From 2018’s vantage point, it’s easy to forget quite how big a star Shania Twain (born Eilleen Edwards) once was.
The Canadian country singer’s willingness to embrace rock riffs and her vampy style made her a crossover star of epic proportions – she nailed country, she nailed pop, she nailed empowering rock’n’roll, and the iconic hooded leopard print desert attire she rocked in the video for “That Don’t Impress Me Much” cemented her as a gay icon.
The stars aligned to make 1997’s Come On Over the best-selling album by a female artist in history, but for a full 15 years between 2002 and 2017, she didn’t release a single album.
You couldn’t tell it from her singing voice now; successful reconstruction surgery has left her vocals as warm and robust as ever, with maybe just a touch more rasp to them, like she’s sunk a whiskey too many.
It may also explain the wobble in her speaking voice, which makes her sound permanently on the verge of tears. And on stage in London at the O2 Arena she talks a lot: long, rambling paragraphs wind their way between songs, each culminating in a carefully remembered sentence that allows her to call out the name of the next song – cute, but after two hours of it, it starts to grate.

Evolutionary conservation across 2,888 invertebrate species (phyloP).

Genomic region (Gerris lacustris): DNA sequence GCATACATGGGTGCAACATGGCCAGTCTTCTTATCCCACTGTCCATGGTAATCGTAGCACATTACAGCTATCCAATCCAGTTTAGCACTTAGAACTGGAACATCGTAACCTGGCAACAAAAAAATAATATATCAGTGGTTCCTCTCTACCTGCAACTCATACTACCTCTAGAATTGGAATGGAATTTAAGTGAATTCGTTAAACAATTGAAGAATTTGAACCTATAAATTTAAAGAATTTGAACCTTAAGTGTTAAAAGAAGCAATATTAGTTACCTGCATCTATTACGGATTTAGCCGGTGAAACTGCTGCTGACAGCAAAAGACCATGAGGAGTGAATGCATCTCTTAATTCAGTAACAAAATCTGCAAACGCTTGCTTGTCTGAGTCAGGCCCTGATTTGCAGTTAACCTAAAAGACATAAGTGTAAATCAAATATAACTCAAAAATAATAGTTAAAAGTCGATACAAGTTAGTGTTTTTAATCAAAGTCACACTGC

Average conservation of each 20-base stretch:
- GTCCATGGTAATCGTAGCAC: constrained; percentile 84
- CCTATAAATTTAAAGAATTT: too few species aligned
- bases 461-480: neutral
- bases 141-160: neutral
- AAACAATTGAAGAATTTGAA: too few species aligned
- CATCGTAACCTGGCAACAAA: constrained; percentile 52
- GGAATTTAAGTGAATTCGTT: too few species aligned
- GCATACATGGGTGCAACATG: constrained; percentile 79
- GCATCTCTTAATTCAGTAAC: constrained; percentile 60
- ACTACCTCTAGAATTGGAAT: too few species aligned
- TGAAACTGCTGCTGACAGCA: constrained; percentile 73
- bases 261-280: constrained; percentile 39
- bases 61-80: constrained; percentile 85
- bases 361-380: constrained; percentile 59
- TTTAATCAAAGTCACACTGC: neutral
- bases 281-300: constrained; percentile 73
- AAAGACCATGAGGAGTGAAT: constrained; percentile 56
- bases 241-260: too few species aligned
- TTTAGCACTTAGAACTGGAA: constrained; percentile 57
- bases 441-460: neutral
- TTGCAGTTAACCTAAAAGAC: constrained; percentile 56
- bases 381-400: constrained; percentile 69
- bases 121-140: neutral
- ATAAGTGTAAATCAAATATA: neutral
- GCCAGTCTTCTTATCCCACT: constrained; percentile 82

It seems that Twain’s energetic dancing days are behind her. The signature move now seems to be the stride, cowboy boots carrying her around the stage with such purpose that she appears to fill it in a matter of steps.
A handful of backing dancers do-si-do, but the most impressive moves come from a clever dancing projection during “Poor Me”, first dancing with Twain then around and with her, becoming ever more frantic along with the song.
She scatters new songs minimally throughout the set and their proximity to the hits brings out their hooks (”Life’s About To Get Good”) and emotive appeal (”I’m Alright”). The really big songs tower above the rest: “That Don’t Impress Me Much” blows through the O2 like a tornado of sass. A mass “You’re Still The One” singalong makes the arena – where an explosion of leopard print, billowing gowns and cowboy hats galore has turned North Greenwich into Nashville – feel like a living room filled with your best friends.
Twain’s desire to become one of those friends to us all seems heartfelt but leads to the show’s only real misstep – it takes on a variety show feel as audience members are invited on stage, followed by comics Romesh Ranganathan and Rob Beckett who seem to have convinced Twain’s team that they are a lot more famous than they actually are.
This whole Butlins stage show saga disrupts the flow of the show and Twain has to work hard to get it back on track; an indulgent montage of some of her music videos while she changes does not help. A gloriously camp final section just about pulls it back, featuring the best use of chairs in a pop show since Britney Spears’s “Stronger”. By the time she closes with the healthy dose of empowerment and nostalgia that comes with “Man! I Feel Like a Woman”, Twain has well and truly proven it: she’s still the one.